Nelson v. Wastequip Manufacturing Company, LLC

Filing 13

ORDER signed by Magistrate Judge Allison Claire on 01/26/17 ORDERING that plaintiff's 8 Motion to Compel is GRANTED in its entirety; defendant shall comply with plaintiff's Document Requests No. 12, 14 and 18, and shall answer plaintiff's Interrogatory No. 4, subject to the terms of the Protective Order. (Benson, A)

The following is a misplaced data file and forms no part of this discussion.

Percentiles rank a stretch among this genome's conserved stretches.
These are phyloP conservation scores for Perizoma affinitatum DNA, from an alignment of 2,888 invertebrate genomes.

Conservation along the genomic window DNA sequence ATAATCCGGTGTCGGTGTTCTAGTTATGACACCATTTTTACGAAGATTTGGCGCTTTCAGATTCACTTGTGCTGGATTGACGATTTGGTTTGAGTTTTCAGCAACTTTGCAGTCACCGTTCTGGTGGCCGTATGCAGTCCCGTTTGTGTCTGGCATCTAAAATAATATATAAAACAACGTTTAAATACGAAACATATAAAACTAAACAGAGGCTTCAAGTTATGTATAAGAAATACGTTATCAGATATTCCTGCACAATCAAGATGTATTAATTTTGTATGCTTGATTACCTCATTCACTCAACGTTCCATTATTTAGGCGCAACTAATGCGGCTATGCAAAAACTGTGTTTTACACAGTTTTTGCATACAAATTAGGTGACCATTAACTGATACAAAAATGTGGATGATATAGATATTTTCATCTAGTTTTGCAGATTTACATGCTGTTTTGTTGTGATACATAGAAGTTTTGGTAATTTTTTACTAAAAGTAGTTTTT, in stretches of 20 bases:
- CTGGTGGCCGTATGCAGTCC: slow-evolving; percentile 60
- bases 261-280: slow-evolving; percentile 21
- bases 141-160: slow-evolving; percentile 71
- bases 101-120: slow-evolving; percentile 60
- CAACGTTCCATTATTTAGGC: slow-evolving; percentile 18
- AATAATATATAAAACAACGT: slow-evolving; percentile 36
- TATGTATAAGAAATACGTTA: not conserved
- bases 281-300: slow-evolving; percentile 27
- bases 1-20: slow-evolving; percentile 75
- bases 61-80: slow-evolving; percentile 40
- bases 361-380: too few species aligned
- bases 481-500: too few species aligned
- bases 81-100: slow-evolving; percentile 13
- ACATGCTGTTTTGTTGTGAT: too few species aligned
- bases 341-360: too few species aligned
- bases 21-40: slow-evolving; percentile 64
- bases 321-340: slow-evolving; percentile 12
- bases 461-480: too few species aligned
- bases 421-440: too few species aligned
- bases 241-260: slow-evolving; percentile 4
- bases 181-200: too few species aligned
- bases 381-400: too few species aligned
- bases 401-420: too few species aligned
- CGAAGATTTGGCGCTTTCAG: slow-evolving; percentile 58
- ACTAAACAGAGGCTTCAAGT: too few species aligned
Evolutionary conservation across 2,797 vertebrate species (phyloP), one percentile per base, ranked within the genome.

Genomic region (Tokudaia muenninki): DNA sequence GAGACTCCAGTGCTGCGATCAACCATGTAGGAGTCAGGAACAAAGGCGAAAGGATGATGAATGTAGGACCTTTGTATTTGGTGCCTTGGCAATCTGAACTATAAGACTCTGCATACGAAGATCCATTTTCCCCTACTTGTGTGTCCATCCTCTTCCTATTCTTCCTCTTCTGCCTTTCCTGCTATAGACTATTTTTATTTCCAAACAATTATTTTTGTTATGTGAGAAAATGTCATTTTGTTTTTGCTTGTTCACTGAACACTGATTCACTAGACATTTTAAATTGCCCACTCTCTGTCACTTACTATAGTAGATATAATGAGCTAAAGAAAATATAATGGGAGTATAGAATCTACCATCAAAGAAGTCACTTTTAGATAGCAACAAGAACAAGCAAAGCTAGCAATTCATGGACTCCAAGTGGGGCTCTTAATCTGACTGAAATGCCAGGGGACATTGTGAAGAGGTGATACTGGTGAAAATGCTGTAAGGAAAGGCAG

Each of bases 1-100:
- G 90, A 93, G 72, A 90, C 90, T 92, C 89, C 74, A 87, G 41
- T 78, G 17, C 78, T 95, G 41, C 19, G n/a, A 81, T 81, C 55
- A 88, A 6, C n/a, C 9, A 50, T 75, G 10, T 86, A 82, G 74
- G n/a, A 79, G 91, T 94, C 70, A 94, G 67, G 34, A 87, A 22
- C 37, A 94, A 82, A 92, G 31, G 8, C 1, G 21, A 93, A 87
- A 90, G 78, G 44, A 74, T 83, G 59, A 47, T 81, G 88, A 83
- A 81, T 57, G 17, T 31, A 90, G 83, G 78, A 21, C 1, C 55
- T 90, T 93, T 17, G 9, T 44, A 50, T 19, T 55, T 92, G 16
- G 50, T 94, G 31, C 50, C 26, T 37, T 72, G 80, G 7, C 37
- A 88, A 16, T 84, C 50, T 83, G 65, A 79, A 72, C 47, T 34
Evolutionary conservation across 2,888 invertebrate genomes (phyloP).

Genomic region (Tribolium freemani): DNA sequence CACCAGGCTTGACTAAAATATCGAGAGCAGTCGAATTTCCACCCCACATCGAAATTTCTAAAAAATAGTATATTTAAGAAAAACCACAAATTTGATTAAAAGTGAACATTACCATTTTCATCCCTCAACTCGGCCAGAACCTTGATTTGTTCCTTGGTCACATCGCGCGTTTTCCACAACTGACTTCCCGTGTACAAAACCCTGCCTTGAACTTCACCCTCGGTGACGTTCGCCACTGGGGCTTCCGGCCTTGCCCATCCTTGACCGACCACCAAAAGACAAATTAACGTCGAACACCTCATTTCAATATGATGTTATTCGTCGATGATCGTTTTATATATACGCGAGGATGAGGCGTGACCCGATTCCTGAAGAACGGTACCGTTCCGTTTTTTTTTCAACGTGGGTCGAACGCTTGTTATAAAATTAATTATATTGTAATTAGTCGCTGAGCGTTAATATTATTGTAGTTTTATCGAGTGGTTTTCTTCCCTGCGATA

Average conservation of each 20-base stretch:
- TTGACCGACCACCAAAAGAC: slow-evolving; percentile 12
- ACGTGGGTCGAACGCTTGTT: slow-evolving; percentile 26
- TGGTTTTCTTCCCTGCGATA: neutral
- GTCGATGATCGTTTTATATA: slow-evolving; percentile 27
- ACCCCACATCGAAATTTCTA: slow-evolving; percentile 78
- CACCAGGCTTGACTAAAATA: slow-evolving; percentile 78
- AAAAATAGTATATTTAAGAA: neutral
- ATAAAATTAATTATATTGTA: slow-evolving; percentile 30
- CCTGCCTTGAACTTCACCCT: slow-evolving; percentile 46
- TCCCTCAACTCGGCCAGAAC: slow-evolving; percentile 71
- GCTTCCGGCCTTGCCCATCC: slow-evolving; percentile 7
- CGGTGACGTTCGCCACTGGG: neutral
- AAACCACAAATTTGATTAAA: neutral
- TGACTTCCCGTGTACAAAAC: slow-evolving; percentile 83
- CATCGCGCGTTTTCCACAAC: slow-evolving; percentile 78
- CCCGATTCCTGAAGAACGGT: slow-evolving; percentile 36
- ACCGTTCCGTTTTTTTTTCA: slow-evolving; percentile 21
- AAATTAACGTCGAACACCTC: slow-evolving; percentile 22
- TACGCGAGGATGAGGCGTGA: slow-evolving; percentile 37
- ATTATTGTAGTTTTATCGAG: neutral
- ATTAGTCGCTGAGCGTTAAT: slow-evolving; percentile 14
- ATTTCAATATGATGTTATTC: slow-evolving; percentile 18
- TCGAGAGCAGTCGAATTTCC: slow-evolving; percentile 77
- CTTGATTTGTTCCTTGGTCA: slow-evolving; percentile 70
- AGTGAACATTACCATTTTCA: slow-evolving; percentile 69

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1 2 3 4 5 6 7 8 UNITED STATES DISTRICT COURT 9 FOR THE EASTERN DISTRICT OF CALIFORNIA 10 11 MIKE NELSON, 12 13 14 15 16 No. 2:16-cv-0561 JAM AC Plaintiff, v. ORDER WASTEQUIP MANUFACTURING COMPANY LLC, et al., Defendants. 17 18 This is an employment discrimination and retaliation case brought solely under Cal. Govt. 19 Code § 12940, and removed to this court under diversity jurisdiction. Plaintiff alleges that 20 defendant fired him because he was not Hispanic. 21 I. THE MOTION TO COMPEL 22 A. The Discovery Dispute 23 Plaintiff moves to compel defendant to produce documents and answer an interrogatory 24 regarding what defendant knew about the employment of: (1) Tim Leonardo (“Lead”), a non- 25 Hispanic who allegedly quit after being harassed by the Hispanic line workers; and (2) Pedro 26 Ortiz, who allegedly quit rather than work for a non-Hispanic, and whom defendant later rehired 27 just before firing plaintiff and another non-Hispanic supervisor. Specifically, plaintiff moves to 28 compel the production of documents relating to Leonardo’s leaving his job (Doc. Request No. 1 1 12), Ortiz leaving his job in July 2015 (No. 14), and Ortiz’s re-hiring in September 2015 (No. 18). 2 Plaintiff also moves to compel an answer to an interrogatory asking why Ortiz left his job in July 3 2015 (Interrogatory No. 4). 4 Plaintiff argues that the requested information is central to his case. Defendant refused to 5 produce the requested information on the grounds doing so would violate the privacy rights of 6 Leonardo and Ortiz. 7 B. Meet and Confer 8 The parties met and conferred in person on January 4, 2017, and resolved several issues, 9 but not the ones set forth above. 10 II. ANALYSIS 11 A. What Law Governs? 12 “Pursuant to Erie and its progeny, federal courts sitting in diversity apply state substantive 13 law and federal procedural law.” Feldman v. Allstate Ins. Co., 322 F.3d 660, 666 (9th Cir.), cert. 14 denied, 540 U.S. 875 (2003). Federal discovery rules apply here. 15 However, defendant is also invoking a privilege based upon privacy rights. “Most 16 evidentiary rules are procedural in nature, and the Federal Rules of Evidence ‘ordinarily govern in 17 diversity cases.’” Feldman, 322 F.3d at 666 (quoting Wray v. Gregory, 61 F.3d 1414, 1417 (9th 18 Cir. 1995)). Here, the applicable evidentiary rule provides: “in a civil case, state law governs 19 privilege regarding a claim or defense for which state law supplies the rule of decision.” Fed. R. 20 Evid. 501; Home Indem. Co. v. Lane Powell Moss & Miller, 43 F.3d 1322, 1328 (9th Cir. 1995) 21 (“[b]ecause Alaska state law supplied the rule of decision with respect to the claims in this case, 22 Alaska privilege rules had to be applied”). Accordingly, California law governs the application 23 of defendant’s privilege assertion. 24 B. Standards 25 Plaintiff is entitled to discovery of “any nonprivileged matter that is relevant” to his 26 “claim … and proportional to the needs of the case, … considering … the importance of the 27 discovery in resolving the issues, and whether the burden … of the proposed discovery outweighs 28 its likely benefit.” Fed. R. Civ. P. (“Rule”) 26(b)(1). Where, as here, the relevance of the 2 1 discovery sought is not disputed, defendant, as the party resisting discovery, bears the “heavy 2 burden” of showing why discovery should be denied. See Blankenship v. Hearst Corp., 519 F.2d 3 418, 429 (9th Cir.1975); DIRECTV, Inc. v. Trone, 209 F.R.D. 455, 458 (C.D. Cal. 2002) 4 (resisting party “has the burden to show that discovery should not be allowed, and has the burden 5 of clarifying, explaining, and supporting its objections”). 6 Both sides agree that Ortiz and Leonardo have a privacy interest in the documents and 7 information sought by plaintiff, since they involve personnel matters, and therefore the court must 8 balance plaintiff’s need for the information against the privacy interest: 9 “In the context of discovery of confidential information in personnel files, even when such information is directly relevant to litigation, discovery will not be permitted until a balancing of the compelling need for discovery against the fundamental right of privacy determines that disclosure is appropriate. … And, even when the balance tips in favor of disclosure, constitutional concerns require a strict circumspection of the scope of the disclosure.” 10 11 12 13 El Dorado Savings & Loan Assn. v. Superior Court, 190 Cal. App. 3d 342, 346 (3rd Dist. 1987) 14 (quoting Cutter v. Brownbridge, 183 Cal. App. 3d 836, 843 (1st Dist. 1986)). 15 Defendant asserts that it has the right to assert the rights of its employees and former 16 employees in this regard, and plaintiff does not dispute this. See Bd. of Trustees v. Superior 17 Court, 119 Cal. App. 3d 516, 525 26 (1st Dist. 1981) (“[t]he custodian [of private information] 18 has the right, in fact the duty, to resist attempts at unauthorized disclosure and the person who is 19 the subject of [it] is entitled to expect that his right will be thus asserted”). 20 C. Resolution 21 The required balancing here is straightforward. Plaintiff’s need for the requested 22 information is clear. Plaintiff’s case is based upon his allegation that defendant fired him – a non- 23 Hispanic supervisor – because it was aware that its Hispanic line workers would not work under 24 non-Hispanic supervisors. Rather than address the workers’ demand that it engage in 25 discrimination, defendant caved in and replaced the non-Hispanic supervisors with Hispanic 26 supervisors. 27 28 Evidence showing that defendant knew that Leonardo – a non-Hispanic supervisor – was being harassed by the Hispanic line workers is therefore central to plaintiff’s case. Evidence 3 1 showing that defendant knew that Ortiz quit because he refused to work under a non-Hispanic 2 supervisor, or that he was re-hired to placated the line workers’ demands, is also central to 3 plaintiff’s case. If this evidence exists, it would be clear evidence that defendant had a motive to 4 fire the non-Hispanic supervisors, and that defendant in fact fired plaintiff because he is not 5 Hispanic, in an effort to end the work slow-down by the Hispanic line workers. 6 Meanwhile it is undisputed that the non-parties’ privacy interests can be accommodated 7 by requiring that the requested information be produced under the protective order that the parties 8 recently agreed to. See ECF Nos. 11, 12. 9 III. CONCLUSION 10 For the reasons stated above, IT IS HEREBY ORDERED that: 11 1. Plaintiff’s Motion To Compel (ECF No. 8), is GRANTED in its entirety; and 12 2. Defendant shall comply with plaintiff’s Document Requests No. 12, 14 and 18, and shall answer plaintiff’s Interrogatory No. 4, subject to the terms of the Protective Order.1 13 14 DATED: January 26, 2017 15 16 17 18 19 20 21 22 23 24 25 26 27 28 1 At oral argument, the parties indicated that the other discovery issues addressed in the Joint Statement have been resolved. 4